Low noise MVHR (mechanical ventilation with heat recovery) has a key role to play in maintaining good indoor air quality (IAQ) with minimum energy consumption.
The parallel pressures of maintaining healthy indoor environments whilst optimising the energy performance of buildings create a number of challenges for building service engineers. This document considers the role of noise from ventilation systems and how this can be minimised.
Indoor work and study spaces are subject to a range of environmental parameters that contribute to the health and wellbeing of the occupants. The parameters that spring most readily to mind are thermal comfort, lighting quality and IAQ but it is now well established that noise levels also make an important contribution. This is especially important for areas that have particular low noise requirements such as libraries, special educational needs (SEN) facilities and health facilities.
The relationship between noise levels and IAQ is becoming increasingly important. As the energy performance of newer buildings is enhanced by improved ‘air tightness’ and better insulation, maintaining good IAQ relies on either mechanical ventilation or opening windows. The latter option is often impractical due to noise and pollution issues from nearby roads.
Given the importance of energy efficiency alongside these factors, MVHR is proving to be the solution of first choice in many applications as it delivers the benefits of mechanical ventilation while recovering most of the heat within the space.
However, many ventilation systems are also intrusive due to high noise levels caused by fans, air movement through ductwork and vibration within the air distribution system. Building services engineers can address these issues by specifying low noise MVHR, such as SAV’s AirMaster heat recovery ventilation units.
Low noise MVHR
Acoustic requirements for schools, as specified in Building Bulletin 93, are a case in point. For example, general classrooms using MVHR equipment have an upper limit of 35 dB(A) for new build and 40 dB(A) for refurbished spaces, falling to 30 dB(A) (new) and 35 dB(A) (refurbished) for spaces intended for students with special hearing and communication needs. SEN calming rooms also have an upper limit of35 dB(A).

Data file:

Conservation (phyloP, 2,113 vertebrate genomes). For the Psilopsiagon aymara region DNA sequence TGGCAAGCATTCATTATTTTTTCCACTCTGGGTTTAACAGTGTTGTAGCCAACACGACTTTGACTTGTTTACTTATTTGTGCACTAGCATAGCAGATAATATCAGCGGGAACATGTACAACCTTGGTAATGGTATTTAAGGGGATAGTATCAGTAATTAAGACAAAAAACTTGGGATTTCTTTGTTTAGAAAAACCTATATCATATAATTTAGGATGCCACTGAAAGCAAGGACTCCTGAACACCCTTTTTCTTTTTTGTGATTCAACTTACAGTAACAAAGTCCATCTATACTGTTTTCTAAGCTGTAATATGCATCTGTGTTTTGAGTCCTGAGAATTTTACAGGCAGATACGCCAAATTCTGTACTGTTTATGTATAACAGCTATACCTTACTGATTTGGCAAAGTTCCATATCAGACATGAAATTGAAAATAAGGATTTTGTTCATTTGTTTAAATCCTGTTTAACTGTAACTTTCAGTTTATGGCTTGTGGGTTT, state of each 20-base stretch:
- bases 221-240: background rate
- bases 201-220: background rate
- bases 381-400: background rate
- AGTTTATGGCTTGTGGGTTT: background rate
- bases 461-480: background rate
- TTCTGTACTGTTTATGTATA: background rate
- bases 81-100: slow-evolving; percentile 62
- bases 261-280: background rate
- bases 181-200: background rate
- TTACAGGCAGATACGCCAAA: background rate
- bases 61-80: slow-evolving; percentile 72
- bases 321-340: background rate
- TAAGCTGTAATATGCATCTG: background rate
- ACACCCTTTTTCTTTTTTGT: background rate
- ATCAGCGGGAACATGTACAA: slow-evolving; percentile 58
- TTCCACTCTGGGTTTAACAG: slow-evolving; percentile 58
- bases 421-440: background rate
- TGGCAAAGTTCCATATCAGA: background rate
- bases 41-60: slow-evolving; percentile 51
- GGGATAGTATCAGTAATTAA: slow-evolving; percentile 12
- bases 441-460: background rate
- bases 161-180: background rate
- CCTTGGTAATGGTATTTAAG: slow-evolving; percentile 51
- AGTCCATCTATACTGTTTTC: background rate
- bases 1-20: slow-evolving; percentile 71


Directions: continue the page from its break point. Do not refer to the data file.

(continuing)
For natural ventilation systems, the noise limit is more relaxed. Additional 5 dB(A) are allowed during normal operation time and a maximum limit of 55 dB(A) are acceptable for no more than 200 hours per annum to avoid overheating, whereas MVHR equipment needs to remain within 45 dB(A).
Nor are these the only types of space that require low noise levels. Clinics and community centres with quiet areas require similar noise levels. People working in standard office spaces can also be adversely affected by noisy ventilation systems.
It therefore makes sense to minimise noise levels for all ventilation systems, paying particular attention to those areas that have especially low noise requirements.
The ideal solution for many such application is AirMaster. At 100% throughput, AirMaster units emit just 35 dB(A) at 1m, reducing to 30 dB(A) at 80% of full throughput. This is achieved by high levels of attenuation in the design of the units, combined with low noise EC (electronic commutation) drive motors that enable modulation between 0% and 100% of full throughput. Moreover, these noise levels will not increase during the operating lifetime of the unit.
AirMaster units can also reduce the ingress of external noises by around 49 dB. For instance, when placed next to classroom windows exposed to traffic noise around 60 dB(A), the muffling effect of direct ventilation units reduces the resultant noise ingress to 7 dB(A).
In projects where environmental noise is likely to be an issue, SAV Systems can provide data to establish the net impact of such noise after passing through an AirMaster unit.